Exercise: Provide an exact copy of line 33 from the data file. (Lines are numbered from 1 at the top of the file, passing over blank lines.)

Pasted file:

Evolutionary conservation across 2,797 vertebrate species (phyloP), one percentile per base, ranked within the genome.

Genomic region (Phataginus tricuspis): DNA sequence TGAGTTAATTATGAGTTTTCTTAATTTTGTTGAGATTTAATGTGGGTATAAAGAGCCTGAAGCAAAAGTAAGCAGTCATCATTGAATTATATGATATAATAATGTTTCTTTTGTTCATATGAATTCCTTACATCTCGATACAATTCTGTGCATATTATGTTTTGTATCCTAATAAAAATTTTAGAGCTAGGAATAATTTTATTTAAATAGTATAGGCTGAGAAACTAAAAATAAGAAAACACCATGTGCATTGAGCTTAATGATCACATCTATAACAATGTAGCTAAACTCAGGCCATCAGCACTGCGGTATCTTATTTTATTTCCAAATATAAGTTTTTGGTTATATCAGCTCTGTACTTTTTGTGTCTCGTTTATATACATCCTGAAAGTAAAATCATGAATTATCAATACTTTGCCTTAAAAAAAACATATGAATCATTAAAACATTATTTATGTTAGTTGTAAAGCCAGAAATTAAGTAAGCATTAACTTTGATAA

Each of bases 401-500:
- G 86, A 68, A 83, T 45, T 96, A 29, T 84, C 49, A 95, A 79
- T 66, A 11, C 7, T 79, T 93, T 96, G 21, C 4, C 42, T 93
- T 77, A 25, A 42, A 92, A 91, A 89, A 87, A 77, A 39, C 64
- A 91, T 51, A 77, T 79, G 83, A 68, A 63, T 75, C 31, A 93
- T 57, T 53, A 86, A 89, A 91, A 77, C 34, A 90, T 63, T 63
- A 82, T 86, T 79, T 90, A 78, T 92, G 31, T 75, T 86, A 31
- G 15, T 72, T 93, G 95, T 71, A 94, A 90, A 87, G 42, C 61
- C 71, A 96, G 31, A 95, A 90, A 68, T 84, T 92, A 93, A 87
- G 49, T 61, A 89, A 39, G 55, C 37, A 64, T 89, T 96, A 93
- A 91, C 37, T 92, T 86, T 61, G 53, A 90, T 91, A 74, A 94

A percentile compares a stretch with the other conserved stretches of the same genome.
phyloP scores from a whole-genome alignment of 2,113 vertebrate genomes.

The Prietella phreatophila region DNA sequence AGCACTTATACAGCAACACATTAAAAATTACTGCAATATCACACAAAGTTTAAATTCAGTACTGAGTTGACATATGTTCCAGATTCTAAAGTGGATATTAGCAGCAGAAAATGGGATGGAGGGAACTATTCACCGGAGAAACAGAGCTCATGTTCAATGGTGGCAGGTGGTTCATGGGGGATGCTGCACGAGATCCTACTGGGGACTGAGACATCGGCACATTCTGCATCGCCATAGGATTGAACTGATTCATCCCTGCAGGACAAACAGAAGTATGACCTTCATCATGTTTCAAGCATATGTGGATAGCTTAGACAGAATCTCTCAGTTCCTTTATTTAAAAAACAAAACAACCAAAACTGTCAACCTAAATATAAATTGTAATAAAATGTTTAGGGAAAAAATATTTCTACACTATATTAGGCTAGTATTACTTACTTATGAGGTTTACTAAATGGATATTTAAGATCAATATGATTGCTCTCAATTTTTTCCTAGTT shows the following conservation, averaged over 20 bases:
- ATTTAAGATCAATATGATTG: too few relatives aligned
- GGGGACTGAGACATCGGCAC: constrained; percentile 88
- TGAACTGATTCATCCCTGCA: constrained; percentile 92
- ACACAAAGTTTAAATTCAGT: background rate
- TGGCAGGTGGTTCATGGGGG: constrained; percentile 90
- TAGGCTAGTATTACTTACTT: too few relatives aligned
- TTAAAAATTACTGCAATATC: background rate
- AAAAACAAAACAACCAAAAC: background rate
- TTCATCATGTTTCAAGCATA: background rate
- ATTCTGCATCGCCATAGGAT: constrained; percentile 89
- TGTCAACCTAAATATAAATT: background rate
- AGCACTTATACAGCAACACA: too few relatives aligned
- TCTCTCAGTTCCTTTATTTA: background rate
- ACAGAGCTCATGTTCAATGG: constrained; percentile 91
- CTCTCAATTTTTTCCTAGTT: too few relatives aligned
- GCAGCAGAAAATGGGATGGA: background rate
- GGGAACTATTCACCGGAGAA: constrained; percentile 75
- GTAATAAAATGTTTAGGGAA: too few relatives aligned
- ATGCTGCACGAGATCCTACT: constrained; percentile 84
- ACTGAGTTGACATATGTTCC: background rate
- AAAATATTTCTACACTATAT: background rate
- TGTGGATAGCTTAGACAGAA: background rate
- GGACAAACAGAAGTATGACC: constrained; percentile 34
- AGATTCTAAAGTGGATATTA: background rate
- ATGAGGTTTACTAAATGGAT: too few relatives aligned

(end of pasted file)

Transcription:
- GGGAACTATTCACCGGAGAA: constrained; percentile 75